The International brand is still a popular one across Australia with many still on the job.
The International brand is still a popular one across Australia with many still on the job. David Vile

Special club for truck fans

THE allegiance people build up to a brand or product over a number of years is an interesting trait, and it is apparent especially in a lot of things automotive - think of the Holden v Ford rivalry at Bathurst each October.

In terms of heavy equipment a lot of people in transport have a fondness for a certain brand, and in Australia, a large group of people hold the International Harvester brand dear to their heart.

Before the latest incarnation of the International brand in Australia, the "old” International Harvester nameplate was a force across the country, especially during the second half of last century before the bubble burst, with the IH truck division being absorbed into the IVECO Corporation in the 1990s.

In that time period, a number of classic models were released and proven on Australian roads from the R190s of the 1960s through to the Transtars and ACCO's of the 1970s and the Atkinson line in the 1980s, with the ACCO model still being manufactured today under the IVECO nameplate at the Dandenong manufacturing facility.

Formed in 2003 after a reunion of former IH workers, the International Harvester Club of Australia brings together people who have old IH equipment including trucks and tractors or have an association with the brand.

Keith Cowland oversees production of the club's magazine, and provided a background to the club, which boasts a healthy membership.

"Over the last 16 years we have had around 1250 members, with the number currently around 470, with representation across Australia, along with Canada, the USA and New Zealand,” he said.

Besides Dandenong, IH operated a manufacturing plant in Geelong, and today the IH Club has their headquarters in a pavilion at the Geelong Showgrounds, which houses the club's library, vehicles and memorabilia.

Each January the club celebrates all things International as part of the Geelong Classic Truck and Machinery Show, and holds regular meetings along with travel to rallies throughout the year. January 2020 is shaping up to be a major event for the club as it celebrates 70 years since the start of IH manufacturing trucks in Australia.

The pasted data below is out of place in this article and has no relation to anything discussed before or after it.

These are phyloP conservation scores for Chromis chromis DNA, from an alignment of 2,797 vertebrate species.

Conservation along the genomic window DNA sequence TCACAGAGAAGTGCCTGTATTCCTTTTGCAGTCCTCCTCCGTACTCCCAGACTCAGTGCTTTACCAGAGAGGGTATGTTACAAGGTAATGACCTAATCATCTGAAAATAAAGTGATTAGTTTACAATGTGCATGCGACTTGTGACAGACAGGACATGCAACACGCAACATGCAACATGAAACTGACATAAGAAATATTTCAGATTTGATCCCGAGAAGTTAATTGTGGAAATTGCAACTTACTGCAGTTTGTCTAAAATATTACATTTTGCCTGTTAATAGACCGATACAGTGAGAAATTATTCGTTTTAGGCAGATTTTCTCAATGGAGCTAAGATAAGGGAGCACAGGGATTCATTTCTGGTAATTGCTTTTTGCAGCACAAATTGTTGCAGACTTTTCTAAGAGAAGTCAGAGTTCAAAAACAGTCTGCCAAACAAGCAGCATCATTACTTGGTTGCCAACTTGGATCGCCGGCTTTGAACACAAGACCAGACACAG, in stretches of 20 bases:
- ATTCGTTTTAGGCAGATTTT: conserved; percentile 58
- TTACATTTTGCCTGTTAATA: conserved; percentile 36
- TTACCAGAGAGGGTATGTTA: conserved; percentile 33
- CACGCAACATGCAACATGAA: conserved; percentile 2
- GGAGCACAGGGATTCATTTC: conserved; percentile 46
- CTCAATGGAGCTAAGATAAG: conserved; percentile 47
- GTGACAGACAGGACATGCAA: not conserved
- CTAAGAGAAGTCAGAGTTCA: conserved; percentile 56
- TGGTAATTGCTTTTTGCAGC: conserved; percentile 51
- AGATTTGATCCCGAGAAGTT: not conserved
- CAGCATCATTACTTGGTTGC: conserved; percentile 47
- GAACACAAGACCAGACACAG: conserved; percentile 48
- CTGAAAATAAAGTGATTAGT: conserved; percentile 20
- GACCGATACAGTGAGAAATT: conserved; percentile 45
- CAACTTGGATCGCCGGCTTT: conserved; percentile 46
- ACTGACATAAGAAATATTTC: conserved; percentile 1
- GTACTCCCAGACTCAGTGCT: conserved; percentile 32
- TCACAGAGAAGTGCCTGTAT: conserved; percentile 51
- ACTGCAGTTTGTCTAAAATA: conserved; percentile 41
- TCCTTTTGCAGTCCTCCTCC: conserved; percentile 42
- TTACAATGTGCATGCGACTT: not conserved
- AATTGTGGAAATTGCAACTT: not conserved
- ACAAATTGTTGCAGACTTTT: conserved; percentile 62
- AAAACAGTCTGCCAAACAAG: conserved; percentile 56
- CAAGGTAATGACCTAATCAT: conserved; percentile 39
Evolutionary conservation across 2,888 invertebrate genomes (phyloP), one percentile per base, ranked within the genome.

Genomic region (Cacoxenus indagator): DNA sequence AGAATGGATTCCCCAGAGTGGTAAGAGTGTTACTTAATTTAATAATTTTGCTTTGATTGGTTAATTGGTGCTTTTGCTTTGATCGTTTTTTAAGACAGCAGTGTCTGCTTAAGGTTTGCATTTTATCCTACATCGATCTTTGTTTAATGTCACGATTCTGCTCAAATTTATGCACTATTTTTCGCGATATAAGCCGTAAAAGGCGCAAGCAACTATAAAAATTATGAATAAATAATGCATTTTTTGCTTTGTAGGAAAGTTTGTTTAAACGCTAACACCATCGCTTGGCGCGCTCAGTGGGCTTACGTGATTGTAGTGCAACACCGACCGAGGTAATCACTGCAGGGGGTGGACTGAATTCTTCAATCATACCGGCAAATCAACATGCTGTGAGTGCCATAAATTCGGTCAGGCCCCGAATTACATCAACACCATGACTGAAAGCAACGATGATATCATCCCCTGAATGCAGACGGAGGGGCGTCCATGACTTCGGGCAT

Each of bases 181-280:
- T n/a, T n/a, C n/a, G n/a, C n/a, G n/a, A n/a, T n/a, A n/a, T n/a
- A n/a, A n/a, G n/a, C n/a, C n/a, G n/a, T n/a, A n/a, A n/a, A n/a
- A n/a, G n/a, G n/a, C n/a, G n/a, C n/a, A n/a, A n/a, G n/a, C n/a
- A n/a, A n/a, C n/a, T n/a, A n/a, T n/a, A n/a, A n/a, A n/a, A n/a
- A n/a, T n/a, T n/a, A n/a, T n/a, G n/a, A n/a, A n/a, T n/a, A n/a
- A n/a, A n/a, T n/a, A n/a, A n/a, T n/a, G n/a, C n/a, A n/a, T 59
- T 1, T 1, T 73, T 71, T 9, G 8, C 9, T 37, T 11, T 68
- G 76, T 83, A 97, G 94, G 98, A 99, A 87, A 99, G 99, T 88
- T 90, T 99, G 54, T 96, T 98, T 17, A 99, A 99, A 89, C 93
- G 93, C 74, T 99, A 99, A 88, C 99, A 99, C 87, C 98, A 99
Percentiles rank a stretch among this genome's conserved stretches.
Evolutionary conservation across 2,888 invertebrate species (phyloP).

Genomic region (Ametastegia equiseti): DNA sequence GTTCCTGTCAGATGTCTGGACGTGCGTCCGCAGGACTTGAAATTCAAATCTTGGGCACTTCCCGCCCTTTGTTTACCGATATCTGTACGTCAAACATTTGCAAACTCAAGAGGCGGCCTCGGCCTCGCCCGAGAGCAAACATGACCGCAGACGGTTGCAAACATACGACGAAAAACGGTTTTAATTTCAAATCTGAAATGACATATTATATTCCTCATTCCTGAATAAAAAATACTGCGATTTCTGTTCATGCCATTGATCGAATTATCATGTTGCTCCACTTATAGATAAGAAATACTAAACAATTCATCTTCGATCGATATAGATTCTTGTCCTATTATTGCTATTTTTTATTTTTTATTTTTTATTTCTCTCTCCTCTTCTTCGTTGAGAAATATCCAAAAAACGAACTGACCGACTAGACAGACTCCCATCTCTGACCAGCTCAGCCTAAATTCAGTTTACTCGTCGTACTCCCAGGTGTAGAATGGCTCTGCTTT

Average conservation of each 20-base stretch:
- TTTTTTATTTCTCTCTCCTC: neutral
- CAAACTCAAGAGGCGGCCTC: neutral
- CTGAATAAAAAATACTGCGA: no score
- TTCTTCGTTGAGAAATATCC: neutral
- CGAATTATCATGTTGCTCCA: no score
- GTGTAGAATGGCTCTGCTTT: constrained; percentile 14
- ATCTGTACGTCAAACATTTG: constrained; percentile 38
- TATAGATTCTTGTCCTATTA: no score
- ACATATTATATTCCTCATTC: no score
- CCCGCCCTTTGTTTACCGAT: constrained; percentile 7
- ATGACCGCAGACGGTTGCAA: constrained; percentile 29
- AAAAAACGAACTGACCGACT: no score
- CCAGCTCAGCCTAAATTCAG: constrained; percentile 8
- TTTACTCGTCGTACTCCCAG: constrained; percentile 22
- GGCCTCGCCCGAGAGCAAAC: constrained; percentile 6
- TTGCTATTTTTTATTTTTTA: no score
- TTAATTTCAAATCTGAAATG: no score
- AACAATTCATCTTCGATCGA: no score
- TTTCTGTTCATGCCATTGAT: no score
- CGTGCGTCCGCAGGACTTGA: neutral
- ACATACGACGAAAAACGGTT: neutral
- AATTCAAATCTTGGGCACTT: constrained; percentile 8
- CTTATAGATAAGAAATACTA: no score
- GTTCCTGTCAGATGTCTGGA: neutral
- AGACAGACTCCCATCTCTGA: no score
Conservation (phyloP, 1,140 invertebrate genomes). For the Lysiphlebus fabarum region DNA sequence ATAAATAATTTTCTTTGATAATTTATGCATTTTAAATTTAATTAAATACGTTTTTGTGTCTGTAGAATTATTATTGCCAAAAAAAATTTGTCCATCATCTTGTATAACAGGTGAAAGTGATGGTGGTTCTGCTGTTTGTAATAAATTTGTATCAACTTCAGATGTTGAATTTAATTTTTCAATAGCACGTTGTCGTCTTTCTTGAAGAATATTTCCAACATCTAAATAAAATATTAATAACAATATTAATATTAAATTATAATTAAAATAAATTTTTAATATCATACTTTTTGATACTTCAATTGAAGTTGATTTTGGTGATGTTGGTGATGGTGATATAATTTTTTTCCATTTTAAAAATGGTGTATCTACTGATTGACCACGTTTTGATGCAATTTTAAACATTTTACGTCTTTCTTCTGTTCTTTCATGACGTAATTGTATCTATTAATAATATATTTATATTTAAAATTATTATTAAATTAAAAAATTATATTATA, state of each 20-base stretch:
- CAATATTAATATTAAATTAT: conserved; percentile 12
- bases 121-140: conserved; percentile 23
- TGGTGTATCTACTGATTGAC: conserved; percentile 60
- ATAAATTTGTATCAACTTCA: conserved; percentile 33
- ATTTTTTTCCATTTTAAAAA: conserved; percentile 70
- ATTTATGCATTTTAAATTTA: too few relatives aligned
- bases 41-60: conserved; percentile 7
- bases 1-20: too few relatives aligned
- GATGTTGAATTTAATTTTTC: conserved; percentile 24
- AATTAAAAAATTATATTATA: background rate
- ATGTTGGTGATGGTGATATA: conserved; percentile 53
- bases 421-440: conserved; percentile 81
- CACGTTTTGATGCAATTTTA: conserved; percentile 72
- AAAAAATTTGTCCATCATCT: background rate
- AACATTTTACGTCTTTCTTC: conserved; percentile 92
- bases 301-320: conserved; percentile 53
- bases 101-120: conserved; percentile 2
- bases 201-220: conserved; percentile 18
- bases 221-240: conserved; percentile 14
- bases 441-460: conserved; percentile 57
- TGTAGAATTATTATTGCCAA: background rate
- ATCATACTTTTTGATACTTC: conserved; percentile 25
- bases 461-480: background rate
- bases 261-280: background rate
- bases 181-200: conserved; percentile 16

"Trucks were put together in South Melbourne between 1950 and 1952 when the Dandenong plant came on line and has being going gung ho ever since - when Harvester crashed the truck division kept going until IVECO stepped in,” Keith said.

"Next year we will feature IH Trucks made in Australia and the proving ground IH operated at Anglesea, we have already started working on this... our truck people are spread far and wide, some in Western Australia, some in Queensland and here in Victoria - it's not often they all get together so hopefully next year we can get them all to come together and put on a good show.”

As with a lot of such clubs, the range of models and condition of vehicles is diverse, with some members owning both IH trucks and agricultural equipment, with the annual get-together allowing for some to show their true passion for the brand.

"We have a bit of a mix of vehicles, some pretty average, some quite good and some really great, one family came down to the last rally with two semis, two Scouts (IH 4x4 model) and three tractors which really makes the event,” Keith said.

"We have some members who know the ins and outs of them and specialise in restoring them - you could restore a tractor for $5000 but that wouldn't even cover the paint job on a truck!”

Keith is in the process of putting together a book of the International truck models over the years, and the club has been building up a collection of memorabilia along with a library of printed material.

"We put a call out for brochures and were overwhelmed with the response, with members from as far away as Toowoomba and Western Australia sending them over,” he said.

"We also have a number of manuals and service guides and other things we like to preserve as much as we can... we don't knock anything back!”

So if you want to see or display some classic International trucks and equipment in the one place, the second weekend in January next year is when it takes place in Geelong.

Or, if you have an old AA or C1500, Transtar or S-Line in the shed, then the International Harvester Club of Australia might be for you. Membership is $55 per year, which includes the club's bi-monthly magazine.

For further information, Keith Cowland can be contacted on 0418329778, via email or through the club website at

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